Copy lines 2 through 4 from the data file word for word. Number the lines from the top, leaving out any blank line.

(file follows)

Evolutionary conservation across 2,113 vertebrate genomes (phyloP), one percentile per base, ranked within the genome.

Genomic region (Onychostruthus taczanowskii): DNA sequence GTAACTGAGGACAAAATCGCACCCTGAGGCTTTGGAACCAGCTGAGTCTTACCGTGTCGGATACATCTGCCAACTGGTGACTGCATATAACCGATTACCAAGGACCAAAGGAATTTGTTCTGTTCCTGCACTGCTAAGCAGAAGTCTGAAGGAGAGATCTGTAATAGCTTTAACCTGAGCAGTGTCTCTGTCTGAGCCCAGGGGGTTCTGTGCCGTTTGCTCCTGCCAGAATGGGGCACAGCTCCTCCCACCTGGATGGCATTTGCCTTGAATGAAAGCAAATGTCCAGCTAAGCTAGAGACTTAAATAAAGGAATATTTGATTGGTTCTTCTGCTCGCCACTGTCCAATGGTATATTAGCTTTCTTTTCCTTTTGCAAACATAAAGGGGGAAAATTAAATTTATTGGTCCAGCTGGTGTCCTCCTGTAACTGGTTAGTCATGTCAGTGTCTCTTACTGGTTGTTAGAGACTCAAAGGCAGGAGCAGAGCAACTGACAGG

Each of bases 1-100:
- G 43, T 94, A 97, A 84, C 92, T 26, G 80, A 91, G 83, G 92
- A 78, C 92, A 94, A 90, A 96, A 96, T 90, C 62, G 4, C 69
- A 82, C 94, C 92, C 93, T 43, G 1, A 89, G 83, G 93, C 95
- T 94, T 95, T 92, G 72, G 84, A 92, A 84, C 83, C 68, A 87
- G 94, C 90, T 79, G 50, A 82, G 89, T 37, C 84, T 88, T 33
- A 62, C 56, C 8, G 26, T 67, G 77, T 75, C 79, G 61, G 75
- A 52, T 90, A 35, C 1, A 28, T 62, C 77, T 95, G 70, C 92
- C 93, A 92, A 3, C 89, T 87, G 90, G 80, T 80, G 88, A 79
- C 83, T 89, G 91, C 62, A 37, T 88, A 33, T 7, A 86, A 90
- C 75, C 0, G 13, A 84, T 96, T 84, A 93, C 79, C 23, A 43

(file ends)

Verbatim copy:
Genomic region (Onychostruthus taczanowskii): DNA sequence GTAACTGAGGACAAAATCGCACCCTGAGGCTTTGGAACCAGCTGAGTCTTACCGTGTCGGATACATCTGCCAACTGGTGACTGCATATAACCGATTACCAAGGACCAAAGGAATTTGTTCTGTTCCTGCACTGCTAAGCAGAAGTCTGAAGGAGAGATCTGTAATAGCTTTAACCTGAGCAGTGTCTCTGTCTGAGCCCAGGGGGTTCTGTGCCGTTTGCTCCTGCCAGAATGGGGCACAGCTCCTCCCACCTGGATGGCATTTGCCTTGAATGAAAGCAAATGTCCAGCTAAGCTAGAGACTTAAATAAAGGAATATTTGATTGGTTCTTCTGCTCGCCACTGTCCAATGGTATATTAGCTTTCTTTTCCTTTTGCAAACATAAAGGGGGAAAATTAAATTTATTGGTCCAGCTGGTGTCCTCCTGTAACTGGTTAGTCATGTCAGTGTCTCTTACTGGTTGTTAGAGACTCAAAGGCAGGAGCAGAGCAACTGACAGG

Each of bases 1-100:
- G 43, T 94, A 97, A 84, C 92, T 26, G 80, A 91, G 83, G 92